It’s been seven weeks since Mahsa Amini, 22, died in custody after being detained by Iran’s vice police for wearing her hijab “incorrectly” – an event that sparked nationwide protests that have since escalated. spread to the rest of the world.
To contain the unrest and prevent information from leaking out of the country, Iran has stepped up its already extensive internet restrictions, going as far as blocking international internet traffic and banning WhatsApp and Instagram.
To circumvent these restrictions and keep the channels open to each other and the rest of the world, Iranians are turning in droves to VPNs, or virtual private networks.
Researchers from the Top10VPN website recorded a 3,000% increase in demand for VPNs in the first week of the protests.
“The way we track VPN demand is by looking at thousands of different VPN-related search terms across multiple search engines. And we are able to follow, hour by hour, the fluctuations of these searches,” explained Simon Migliano, who manages and leads research at Top10VPN, to Euronews Next.
“Many things have changed”
Euronews traveled to the Iranian capital, Tehran, to speak with young people about the impact of these restrictions on their daily lives.
Darya, a student at Tehran University, said she has used 10 VPNs so far.
“After using a VPN for a while, it gets blocked and we move on to another. We need VPN programs even to download VPN from the Internet. I use Telegram and a proxy system to communicate with my family”, she said.
Niloufer said she used five VPN programs, but only two worked.
“We cannot pay for VPN services from our accounts because Iran has been locked out of the banking system. After a few days, the VPNs we use break and we have to download a new one. It is very difficult to find a VPN that works,” she says.
Heydar, who works as a waiter at a cafe, said the events have affected everyone’s lives.
“A lot of things have changed. The simplest thing is of course the internet. I use a VPN every day. In fact, I use 13 VPNs right now. Everyone’s phone is like that. That’s became a system. Even Google was filtered last month. Searching for something on Google was filtered,” he said.
“There are many free VPNs out there, but most of them don’t work. You have to try and maybe it will connect. There are better VPNs but you have to pay but they don’t work either. I have paid accounts with two VPN apps but they didn’t work last month.”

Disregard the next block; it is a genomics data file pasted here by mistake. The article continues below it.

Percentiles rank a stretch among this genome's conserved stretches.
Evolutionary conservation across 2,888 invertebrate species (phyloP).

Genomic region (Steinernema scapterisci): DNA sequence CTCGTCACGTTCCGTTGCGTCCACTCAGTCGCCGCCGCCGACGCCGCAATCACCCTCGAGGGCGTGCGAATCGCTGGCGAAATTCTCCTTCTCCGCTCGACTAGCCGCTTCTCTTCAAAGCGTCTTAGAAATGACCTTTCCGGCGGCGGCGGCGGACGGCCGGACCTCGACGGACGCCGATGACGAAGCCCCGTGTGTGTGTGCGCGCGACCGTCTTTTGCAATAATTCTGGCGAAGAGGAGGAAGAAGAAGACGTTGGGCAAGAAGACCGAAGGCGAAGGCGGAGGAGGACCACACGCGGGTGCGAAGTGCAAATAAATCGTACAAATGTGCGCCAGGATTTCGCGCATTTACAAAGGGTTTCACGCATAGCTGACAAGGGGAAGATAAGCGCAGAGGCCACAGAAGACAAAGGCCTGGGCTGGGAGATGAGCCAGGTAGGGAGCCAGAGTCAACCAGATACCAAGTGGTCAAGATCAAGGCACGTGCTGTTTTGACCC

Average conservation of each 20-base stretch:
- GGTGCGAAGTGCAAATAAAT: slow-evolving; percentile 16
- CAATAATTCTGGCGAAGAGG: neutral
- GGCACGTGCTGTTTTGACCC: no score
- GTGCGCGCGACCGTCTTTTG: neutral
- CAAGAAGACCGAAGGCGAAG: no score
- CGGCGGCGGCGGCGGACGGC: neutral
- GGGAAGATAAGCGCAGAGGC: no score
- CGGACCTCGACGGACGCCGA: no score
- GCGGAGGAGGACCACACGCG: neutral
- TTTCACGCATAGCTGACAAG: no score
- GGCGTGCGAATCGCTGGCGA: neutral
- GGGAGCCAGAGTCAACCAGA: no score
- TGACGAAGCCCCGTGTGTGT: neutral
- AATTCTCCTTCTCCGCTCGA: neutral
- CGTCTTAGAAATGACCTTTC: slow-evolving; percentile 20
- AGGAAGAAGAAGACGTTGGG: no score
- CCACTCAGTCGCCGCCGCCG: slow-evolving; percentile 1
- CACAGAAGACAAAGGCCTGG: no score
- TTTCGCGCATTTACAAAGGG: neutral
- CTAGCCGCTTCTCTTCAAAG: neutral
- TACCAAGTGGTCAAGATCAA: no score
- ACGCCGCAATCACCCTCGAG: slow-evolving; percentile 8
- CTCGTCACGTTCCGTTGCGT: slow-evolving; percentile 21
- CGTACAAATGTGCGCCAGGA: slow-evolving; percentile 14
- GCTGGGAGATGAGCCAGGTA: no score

How do VPNs work?
VPNs are basically a type of software that allows you to hide your IP address – your unique identifier on the internet that tells websites where your connection is coming from.
Connecting to the Internet with a VPN creates an encrypted tunnel between you and a remote server, replacing your IP address in the process.
This means that to an internet censor trying to block traffic from a particular country, your connection will appear to be coming from somewhere else in the world.
So why are Iranians forced to download not just one or two VPNs to access the internet, but sometimes more than 10 different ones?
Iran is a special case due to the highly centralized nature of the internet in the country. It is considerably easier for government censors to block VPN traffic because Iran is less dependent on foreign Internet Service Providers (ISPs).
How Iran Targets VPNs
“The state owns or partly owns most ISPs and it can force them to shut down the Internet,” Migliano said.
“What we’ve seen during the protests is that, in different ways, the big ISPs [in Iran] blocked international traffic… very little internet traffic was leaking out of Iranian borders, they were blocking international gateways,” he added.
The government now plans to criminalize the sale of VPNs, introducing prison terms for offenders, and it has also used a number of tactics to explicitly target the use and functionality of the software.
“It has invested in expensive and powerful filtering technology that can identify VPN traffic and block it, even if it cannot decrypt it. They also blocked IP addresses and domains operated by VPN providers, making it difficult for them to operate,” Migliano said.
Yet while the Iranian government has proven particularly successful in implementing its internet censorship, it cannot permanently block all VPN traffic, Migliano added, due to the inherently messy nature of the internet. .
“There is not a single internet kill switch in Iran. It’s a quilt. And where there is a patchwork, there are little gaps,” he explained.
“So if a VPN service is constantly changing the domains it uses for app authentication, if it’s constantly spinning up new servers, then the connections will drop. It’s going to be spotty. It’s not going to be reliable, it’s going to be difficult. But they will still work to some extent.”
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